Should Investors be Concerned with Preferred Stock Ratings?

By: ,

The question above is asked by our reader Kyle, who also asked if he should stick to just investment rated issues?

While the more seasoned income investor knows the answer to this question not everyone has been investing for the 40 plus years like some of us more “mature” folks. We will take this opportunity to cover a few of the basics about preferred stock ratings.

First off, there are 3 primary rating agencies that deal with preferred stocks. Standard and Poors, Moodys and Fitch. AM Best will occasionally deal with insurance related preferreds.  Each of the rating agencies has there own ‘grading system’, but they generally break issues down into 2 categories–investment grade or speculative grade (junk).We cover the Standard and Poors and Moodys rating system here. Each of the websites of these companies allows you to sign up for a free account from which you can find out plenty of details on their rating systems.


Rating agencies are hired by either the company, or in some cases the underwriter, of a new issue to assign a rating to a issue. Of course the rating agency has to carefully review all the financials of the issuer company as well as reviewing all the particular terms and conditions of the new offering. From this they can determine a specific ‘grade’ to assign to the issue. We found out after the financial crisis of 2008-2009 that ratings agencies where not nearly as good as they would have you believe as they mis-rated dozens (or hundreds) of issues.  It turns out that ratings agencies didn’t want to ‘bite the hand that feeds them’ and they over rated many issues. Hopefully most of these issues have been put behind us now.

Companies hoping to garner the best (lowest) available interest rate for their issue have little choice but to have one of the rating companies rate their issue. To not have a rating essentially means you are issuing speculative grade securities.  To have a investment grade security means you will have a better chance of selling the issue at a low coupon. A warning is in order hereUnder no circumstances should one depend wholly on credit ratings. It is always necessary to do your own due diligence on a particular issue–a review of their website, reading the lastest 10Q or 10K (SEC filed quarterly and annual reports) and further searches on sites such as Seeking Alpha for others opinions of the issue are helpful.

It is noted that about half of preferred issues ARE NOT rated. In particular this is true of REIT preferred stocks which are a very large part of the market. We follow over 400 preferred issues of either $10, $25 or $50 par value and 166 are REIT preferreds and most are not rated.  1 exception are the issues of Public Storage (ticker:PSA) and PS Business Parks (ticker:PSB) which are both investment grade REITs and very large issuers of preferred stock. Other preferred stocks such as those of large cooperative CHS Inc (Cenex Harvest States) are not rated, but as we review these shares we believe CHS to be investment grade–or very nearly so.  Banks are another large issuer of preferreds and generally speaking they have their issues rated.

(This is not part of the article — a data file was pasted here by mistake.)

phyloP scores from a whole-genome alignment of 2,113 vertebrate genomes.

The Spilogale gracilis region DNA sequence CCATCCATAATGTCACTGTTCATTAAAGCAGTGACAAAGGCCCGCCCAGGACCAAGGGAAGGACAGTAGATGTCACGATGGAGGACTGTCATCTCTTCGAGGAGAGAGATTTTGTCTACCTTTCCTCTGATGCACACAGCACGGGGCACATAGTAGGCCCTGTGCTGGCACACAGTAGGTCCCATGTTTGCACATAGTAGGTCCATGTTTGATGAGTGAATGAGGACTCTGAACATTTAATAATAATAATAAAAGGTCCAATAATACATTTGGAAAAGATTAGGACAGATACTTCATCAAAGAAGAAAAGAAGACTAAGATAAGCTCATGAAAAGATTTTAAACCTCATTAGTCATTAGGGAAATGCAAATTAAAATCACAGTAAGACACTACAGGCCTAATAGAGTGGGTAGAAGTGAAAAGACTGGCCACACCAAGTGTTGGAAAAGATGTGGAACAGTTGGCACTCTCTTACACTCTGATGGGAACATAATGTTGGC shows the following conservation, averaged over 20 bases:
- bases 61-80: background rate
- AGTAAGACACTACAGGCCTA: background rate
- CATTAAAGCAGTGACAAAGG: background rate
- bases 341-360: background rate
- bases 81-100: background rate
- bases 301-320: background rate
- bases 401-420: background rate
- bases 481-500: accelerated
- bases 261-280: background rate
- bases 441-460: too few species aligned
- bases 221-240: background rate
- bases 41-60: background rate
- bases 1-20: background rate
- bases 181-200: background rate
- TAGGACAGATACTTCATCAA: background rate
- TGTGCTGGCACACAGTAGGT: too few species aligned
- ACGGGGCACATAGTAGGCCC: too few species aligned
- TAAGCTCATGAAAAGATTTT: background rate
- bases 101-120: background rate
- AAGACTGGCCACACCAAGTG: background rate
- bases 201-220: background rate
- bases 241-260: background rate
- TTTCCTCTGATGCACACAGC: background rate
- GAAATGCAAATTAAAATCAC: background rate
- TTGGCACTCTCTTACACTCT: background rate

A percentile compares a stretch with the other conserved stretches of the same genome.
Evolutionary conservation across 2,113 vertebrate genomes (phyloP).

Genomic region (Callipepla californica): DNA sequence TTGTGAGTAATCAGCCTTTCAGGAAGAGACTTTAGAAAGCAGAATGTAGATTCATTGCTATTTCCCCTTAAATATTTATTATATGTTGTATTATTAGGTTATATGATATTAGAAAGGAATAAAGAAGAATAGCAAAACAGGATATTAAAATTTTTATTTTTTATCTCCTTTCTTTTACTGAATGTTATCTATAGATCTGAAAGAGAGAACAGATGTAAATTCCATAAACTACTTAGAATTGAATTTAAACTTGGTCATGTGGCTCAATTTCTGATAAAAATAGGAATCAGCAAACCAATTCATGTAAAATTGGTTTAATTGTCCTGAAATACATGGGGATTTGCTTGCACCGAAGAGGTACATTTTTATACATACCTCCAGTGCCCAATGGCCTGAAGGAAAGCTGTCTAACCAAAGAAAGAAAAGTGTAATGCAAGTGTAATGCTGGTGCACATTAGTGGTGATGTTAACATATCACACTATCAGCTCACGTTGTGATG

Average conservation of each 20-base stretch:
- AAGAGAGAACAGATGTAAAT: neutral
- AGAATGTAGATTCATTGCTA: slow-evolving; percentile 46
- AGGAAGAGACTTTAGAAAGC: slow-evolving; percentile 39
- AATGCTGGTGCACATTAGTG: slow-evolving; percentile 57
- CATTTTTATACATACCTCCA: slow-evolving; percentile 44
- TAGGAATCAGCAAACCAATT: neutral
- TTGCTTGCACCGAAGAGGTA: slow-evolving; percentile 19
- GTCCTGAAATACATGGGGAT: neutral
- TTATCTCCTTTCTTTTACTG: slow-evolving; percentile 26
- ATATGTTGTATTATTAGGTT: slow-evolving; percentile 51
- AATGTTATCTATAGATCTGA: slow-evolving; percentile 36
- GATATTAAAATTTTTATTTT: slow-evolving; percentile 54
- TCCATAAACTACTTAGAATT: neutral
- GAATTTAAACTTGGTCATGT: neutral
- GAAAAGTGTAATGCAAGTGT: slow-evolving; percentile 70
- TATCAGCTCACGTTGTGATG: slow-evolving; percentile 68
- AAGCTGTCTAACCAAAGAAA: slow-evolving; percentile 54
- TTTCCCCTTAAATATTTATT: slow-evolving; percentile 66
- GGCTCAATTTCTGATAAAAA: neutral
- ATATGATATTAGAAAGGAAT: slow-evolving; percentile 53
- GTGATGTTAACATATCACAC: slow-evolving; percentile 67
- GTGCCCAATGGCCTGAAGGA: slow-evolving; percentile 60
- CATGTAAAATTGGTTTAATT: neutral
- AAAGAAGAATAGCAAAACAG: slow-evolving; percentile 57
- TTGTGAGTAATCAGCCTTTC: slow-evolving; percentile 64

So as one can see if you want only rated preferred stock issues in your portfolio you have essentially eliminated almost 50% of the issues immediately.  If you want to hold only investment grade issues you cut another 20% out of your options.  In total you have likely cut down your options by 70%.

We must note here that we are talking about true regular preferred shares.  Our discussiondoes not include ETD (exchange traded debt) or Trust Preferreds. These sectors are very similar, but yet different in important ways compared to regular preferred shares.  The most important difference is these 2 sectors are both debt, instead of equity (Trust Preferred shares are considered debt and the income received is interest-not dividends). The other difference is that a majority these issues ARE rated by rating agencies.


So now that we have covered a good deal of the information relative to ‘ratings’ on preferred stocks we need to answer the question. Should one be concerned with preferred stock ratings or the lack of a rating? Unequivocally NO. Should one pay attention to and try to understand the ratings.YES. Should one learn to read 10Q’s and 10K’s so they can depend on their own due diligence? YES

Lastly, should one buy unrated preferred stocks? WE CAN’T ANSWER THAT QUESTION. While the majority of writers on sites such as Seeking Alpha continually use language such as ‘we recommend’ in their articles they really have no business doing so. It is impossible to have blanket recommendations about what someone should do with their investment funds. Each and every investor is a different age, has a different financial goal, has different family needs, has a different current income etc., etc. etc. Because each person is different there can be no blanket recommendation and we never use that word when we write–we can only write about what we do given our circumstances and then provide information from which one can make their own decisions.  If one is new to preferred stocks they should learn all they can and if they are ready to take the leap maybe buy 1 solid investment grade preferred and observe it for a month or 2. There is no need to jump in with all your funds without understanding what you are buying.


Search Dividend Investor